Muhammad said Iowa State is one of many institutions that continues to make profit by utilizing from prison labor to make furniture.

“Throughout time, liberal institutions have played a double-edged sword,” Muhammad said. “With one hand they write these proclamations of moral justice but in material, physical, political and economic, refuse to cut their ties to the source of injustice. It is this constant striving that never completes itself conveniently.” 

Jalesha Johnson, another Des Moines BLM organizer, said her reaction to the verdict was unease, anger and anxiousness.

“I was scared the police might retaliate. I was angry at how many non-Black people were going to use this verdict as a reason to stop fighting for the liberation of Black folks. And I was anxious for the pressure this might put on Black people to ‘get over’ anti-Blackness, police brutality, state-stationed murder and white supremacist violence,” Johnson said. 

She added that she believes the issue to be addressed is the police force itself. 

“I believe that law enforcement should be abolished and I believe we must protect all the people involved in such a high-profile case from racists who may harm them,” she said. “People like George Floyd’s daughter, Gianna Floyd, the young girl who recorded his passing, Darnella Frazier, and the Black man, Donald Williams, who fearlessly testified during his trial.”

Somerle Rhiner, a junior in sociology, said they were at work when their bosses told them Chauvin was guilty on all three counts.

“I cried and I cried and I cried,” Rhiner said. “I can’t really describe it because part of me was happy because we are going to have some accountability but at the same time it was hard for me because it’s going to happen tomorrow or next month.”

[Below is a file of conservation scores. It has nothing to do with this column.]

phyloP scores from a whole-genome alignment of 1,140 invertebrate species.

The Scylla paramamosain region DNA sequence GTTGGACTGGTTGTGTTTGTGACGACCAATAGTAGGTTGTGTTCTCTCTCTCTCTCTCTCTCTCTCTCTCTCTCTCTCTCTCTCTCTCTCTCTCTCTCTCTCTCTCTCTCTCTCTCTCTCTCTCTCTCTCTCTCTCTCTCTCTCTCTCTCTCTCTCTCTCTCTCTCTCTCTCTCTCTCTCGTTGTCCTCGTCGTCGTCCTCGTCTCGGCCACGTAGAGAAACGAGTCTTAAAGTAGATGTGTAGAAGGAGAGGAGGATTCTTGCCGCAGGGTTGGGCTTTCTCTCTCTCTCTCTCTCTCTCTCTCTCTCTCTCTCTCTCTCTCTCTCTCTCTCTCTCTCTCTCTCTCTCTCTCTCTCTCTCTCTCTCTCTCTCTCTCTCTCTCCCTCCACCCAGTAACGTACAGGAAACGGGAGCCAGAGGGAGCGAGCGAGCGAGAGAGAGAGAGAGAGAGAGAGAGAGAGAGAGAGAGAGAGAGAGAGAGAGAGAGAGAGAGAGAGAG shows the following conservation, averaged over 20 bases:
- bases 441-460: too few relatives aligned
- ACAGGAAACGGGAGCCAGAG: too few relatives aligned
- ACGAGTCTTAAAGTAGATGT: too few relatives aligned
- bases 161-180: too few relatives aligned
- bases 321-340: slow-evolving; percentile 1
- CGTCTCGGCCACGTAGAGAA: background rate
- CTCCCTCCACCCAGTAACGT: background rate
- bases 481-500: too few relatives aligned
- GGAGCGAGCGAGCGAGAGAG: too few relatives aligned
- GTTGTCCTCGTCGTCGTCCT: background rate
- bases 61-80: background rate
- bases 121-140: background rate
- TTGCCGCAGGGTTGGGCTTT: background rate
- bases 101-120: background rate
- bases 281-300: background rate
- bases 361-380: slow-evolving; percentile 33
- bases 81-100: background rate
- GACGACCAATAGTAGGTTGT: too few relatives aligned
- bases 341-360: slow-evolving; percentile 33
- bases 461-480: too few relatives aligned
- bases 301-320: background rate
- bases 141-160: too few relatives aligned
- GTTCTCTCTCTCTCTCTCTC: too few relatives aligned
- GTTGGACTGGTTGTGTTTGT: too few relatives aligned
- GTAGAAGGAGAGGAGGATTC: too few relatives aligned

When the Minneapolis police precinct was burned down during protests, Muhammad said that wasn’t about morality or justice, it was proof that people are done with the institution. 

“The system stands on top of every one of these murders, it is supported by every one of these murders, they affirm our current status quo every time it happens,” Muhammad said. “Our struggle is not to gain accountability, our struggle is to make it stop.”

Rhiner said the stereotype of “Iowa nice” is false, and often cases of police brutality in the state are overlooked or talked about in a negative light. 

“I have many friends who are protesters who have been brutally beaten and wrongfully arrested,” Rhiner said. “Honestly I feel like Iowa isn’t doing any better. ”

Iowa Gov. Kim Reynolds recently introduced a “Back the Blue” bill in the Iowa Legislature, which would increase protections for police and higher penalties for protester-related crimes. Muhammad said this bill gives police more legal leeway to infringe on individuals’ rights.